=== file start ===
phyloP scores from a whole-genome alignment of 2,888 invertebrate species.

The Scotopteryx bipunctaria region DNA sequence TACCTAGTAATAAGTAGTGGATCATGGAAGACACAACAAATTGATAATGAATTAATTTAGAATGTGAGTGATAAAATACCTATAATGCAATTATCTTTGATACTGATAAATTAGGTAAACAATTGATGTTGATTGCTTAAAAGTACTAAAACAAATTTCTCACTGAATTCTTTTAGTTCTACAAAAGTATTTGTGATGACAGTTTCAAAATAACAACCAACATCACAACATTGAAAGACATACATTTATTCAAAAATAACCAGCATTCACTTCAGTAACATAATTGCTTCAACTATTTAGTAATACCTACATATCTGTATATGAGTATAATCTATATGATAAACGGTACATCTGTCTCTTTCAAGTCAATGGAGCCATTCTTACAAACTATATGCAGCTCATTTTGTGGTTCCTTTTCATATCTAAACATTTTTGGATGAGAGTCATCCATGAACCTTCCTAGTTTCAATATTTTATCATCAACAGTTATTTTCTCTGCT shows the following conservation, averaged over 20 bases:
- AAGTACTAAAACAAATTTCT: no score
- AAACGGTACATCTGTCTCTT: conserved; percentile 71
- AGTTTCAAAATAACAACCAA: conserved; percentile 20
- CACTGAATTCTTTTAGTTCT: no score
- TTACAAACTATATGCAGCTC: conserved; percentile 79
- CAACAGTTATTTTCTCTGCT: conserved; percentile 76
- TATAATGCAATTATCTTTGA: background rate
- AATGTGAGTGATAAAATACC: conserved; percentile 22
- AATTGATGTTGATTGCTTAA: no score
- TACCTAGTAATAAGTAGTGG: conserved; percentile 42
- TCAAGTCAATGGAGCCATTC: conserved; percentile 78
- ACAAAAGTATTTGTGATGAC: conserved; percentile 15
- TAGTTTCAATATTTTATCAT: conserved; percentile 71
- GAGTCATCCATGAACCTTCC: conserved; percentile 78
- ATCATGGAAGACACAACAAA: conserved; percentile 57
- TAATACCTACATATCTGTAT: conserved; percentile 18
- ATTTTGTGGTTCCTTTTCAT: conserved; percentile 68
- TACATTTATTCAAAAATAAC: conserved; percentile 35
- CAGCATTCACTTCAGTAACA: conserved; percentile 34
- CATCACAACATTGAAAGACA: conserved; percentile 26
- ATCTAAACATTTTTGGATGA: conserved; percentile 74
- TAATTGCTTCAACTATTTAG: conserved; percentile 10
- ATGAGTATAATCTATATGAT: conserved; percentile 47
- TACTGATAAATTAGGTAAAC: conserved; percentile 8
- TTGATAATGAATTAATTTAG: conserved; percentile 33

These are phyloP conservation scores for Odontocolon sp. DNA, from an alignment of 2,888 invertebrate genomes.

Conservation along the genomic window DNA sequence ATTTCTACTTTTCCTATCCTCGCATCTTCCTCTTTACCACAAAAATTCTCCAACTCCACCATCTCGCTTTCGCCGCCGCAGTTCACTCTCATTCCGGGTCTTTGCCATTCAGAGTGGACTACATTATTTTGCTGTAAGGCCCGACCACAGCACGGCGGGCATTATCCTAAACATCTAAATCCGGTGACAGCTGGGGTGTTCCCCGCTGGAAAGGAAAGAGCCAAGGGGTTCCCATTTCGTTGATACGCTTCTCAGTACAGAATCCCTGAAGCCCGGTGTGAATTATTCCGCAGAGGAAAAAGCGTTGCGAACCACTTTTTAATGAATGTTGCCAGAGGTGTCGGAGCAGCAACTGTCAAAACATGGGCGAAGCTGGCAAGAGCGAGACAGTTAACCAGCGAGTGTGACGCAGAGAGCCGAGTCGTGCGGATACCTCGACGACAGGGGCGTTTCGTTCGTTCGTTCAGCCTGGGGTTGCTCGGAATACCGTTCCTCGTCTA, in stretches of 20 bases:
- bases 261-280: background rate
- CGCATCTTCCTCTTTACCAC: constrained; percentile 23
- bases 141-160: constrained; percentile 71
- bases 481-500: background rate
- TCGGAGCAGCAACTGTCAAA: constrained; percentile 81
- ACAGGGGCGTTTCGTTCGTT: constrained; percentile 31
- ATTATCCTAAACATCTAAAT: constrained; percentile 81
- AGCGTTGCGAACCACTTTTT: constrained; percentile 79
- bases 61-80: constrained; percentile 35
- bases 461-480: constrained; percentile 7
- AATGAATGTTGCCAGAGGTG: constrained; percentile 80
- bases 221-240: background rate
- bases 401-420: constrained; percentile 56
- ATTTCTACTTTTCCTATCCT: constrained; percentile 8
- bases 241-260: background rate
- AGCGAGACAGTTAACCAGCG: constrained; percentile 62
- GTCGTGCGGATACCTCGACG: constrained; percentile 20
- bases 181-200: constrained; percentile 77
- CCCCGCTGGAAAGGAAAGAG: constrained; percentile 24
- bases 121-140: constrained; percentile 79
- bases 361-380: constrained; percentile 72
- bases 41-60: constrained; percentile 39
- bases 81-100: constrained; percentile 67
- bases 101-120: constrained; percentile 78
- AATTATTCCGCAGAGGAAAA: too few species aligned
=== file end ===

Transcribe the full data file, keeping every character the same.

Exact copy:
phyloP scores from a whole-genome alignment of 2,888 invertebrate species.

The Scotopteryx bipunctaria region DNA sequence TACCTAGTAATAAGTAGTGGATCATGGAAGACACAACAAATTGATAATGAATTAATTTAGAATGTGAGTGATAAAATACCTATAATGCAATTATCTTTGATACTGATAAATTAGGTAAACAATTGATGTTGATTGCTTAAAAGTACTAAAACAAATTTCTCACTGAATTCTTTTAGTTCTACAAAAGTATTTGTGATGACAGTTTCAAAATAACAACCAACATCACAACATTGAAAGACATACATTTATTCAAAAATAACCAGCATTCACTTCAGTAACATAATTGCTTCAACTATTTAGTAATACCTACATATCTGTATATGAGTATAATCTATATGATAAACGGTACATCTGTCTCTTTCAAGTCAATGGAGCCATTCTTACAAACTATATGCAGCTCATTTTGTGGTTCCTTTTCATATCTAAACATTTTTGGATGAGAGTCATCCATGAACCTTCCTAGTTTCAATATTTTATCATCAACAGTTATTTTCTCTGCT shows the following conservation, averaged over 20 bases:
- AAGTACTAAAACAAATTTCT: no score
- AAACGGTACATCTGTCTCTT: conserved; percentile 71
- AGTTTCAAAATAACAACCAA: conserved; percentile 20
- CACTGAATTCTTTTAGTTCT: no score
- TTACAAACTATATGCAGCTC: conserved; percentile 79
- CAACAGTTATTTTCTCTGCT: conserved; percentile 76
- TATAATGCAATTATCTTTGA: background rate
- AATGTGAGTGATAAAATACC: conserved; percentile 22
- AATTGATGTTGATTGCTTAA: no score
- TACCTAGTAATAAGTAGTGG: conserved; percentile 42
- TCAAGTCAATGGAGCCATTC: conserved; percentile 78
- ACAAAAGTATTTGTGATGAC: conserved; percentile 15
- TAGTTTCAATATTTTATCAT: conserved; percentile 71
- GAGTCATCCATGAACCTTCC: conserved; percentile 78
- ATCATGGAAGACACAACAAA: conserved; percentile 57
- TAATACCTACATATCTGTAT: conserved; percentile 18
- ATTTTGTGGTTCCTTTTCAT: conserved; percentile 68
- TACATTTATTCAAAAATAAC: conserved; percentile 35
- CAGCATTCACTTCAGTAACA: conserved; percentile 34
- CATCACAACATTGAAAGACA: conserved; percentile 26
- ATCTAAACATTTTTGGATGA: conserved; percentile 74
- TAATTGCTTCAACTATTTAG: conserved; percentile 10
- ATGAGTATAATCTATATGAT: conserved; percentile 47
- TACTGATAAATTAGGTAAAC: conserved; percentile 8
- TTGATAATGAATTAATTTAG: conserved; percentile 33

These are phyloP conservation scores for Odontocolon sp. DNA, from an alignment of 2,888 invertebrate genomes.

Conservation along the genomic window DNA sequence ATTTCTACTTTTCCTATCCTCGCATCTTCCTCTTTACCACAAAAATTCTCCAACTCCACCATCTCGCTTTCGCCGCCGCAGTTCACTCTCATTCCGGGTCTTTGCCATTCAGAGTGGACTACATTATTTTGCTGTAAGGCCCGACCACAGCACGGCGGGCATTATCCTAAACATCTAAATCCGGTGACAGCTGGGGTGTTCCCCGCTGGAAAGGAAAGAGCCAAGGGGTTCCCATTTCGTTGATACGCTTCTCAGTACAGAATCCCTGAAGCCCGGTGTGAATTATTCCGCAGAGGAAAAAGCGTTGCGAACCACTTTTTAATGAATGTTGCCAGAGGTGTCGGAGCAGCAACTGTCAAAACATGGGCGAAGCTGGCAAGAGCGAGACAGTTAACCAGCGAGTGTGACGCAGAGAGCCGAGTCGTGCGGATACCTCGACGACAGGGGCGTTTCGTTCGTTCGTTCAGCCTGGGGTTGCTCGGAATACCGTTCCTCGTCTA, in stretches of 20 bases:
- bases 261-280: background rate
- CGCATCTTCCTCTTTACCAC: constrained; percentile 23
- bases 141-160: constrained; percentile 71
- bases 481-500: background rate
- TCGGAGCAGCAACTGTCAAA: constrained; percentile 81
- ACAGGGGCGTTTCGTTCGTT: constrained; percentile 31
- ATTATCCTAAACATCTAAAT: constrained; percentile 81
- AGCGTTGCGAACCACTTTTT: constrained; percentile 79
- bases 61-80: constrained; percentile 35
- bases 461-480: constrained; percentile 7
- AATGAATGTTGCCAGAGGTG: constrained; percentile 80
- bases 221-240: background rate
- bases 401-420: constrained; percentile 56
- ATTTCTACTTTTCCTATCCT: constrained; percentile 8
- bases 241-260: background rate
- AGCGAGACAGTTAACCAGCG: constrained; percentile 62
- GTCGTGCGGATACCTCGACG: constrained; percentile 20
- bases 181-200: constrained; percentile 77
- CCCCGCTGGAAAGGAAAGAG: constrained; percentile 24
- bases 121-140: constrained; percentile 79
- bases 361-380: constrained; percentile 72
- bases 41-60: constrained; percentile 39
- bases 81-100: constrained; percentile 67
- bases 101-120: constrained; percentile 78
- AATTATTCCGCAGAGGAAAA: too few species aligned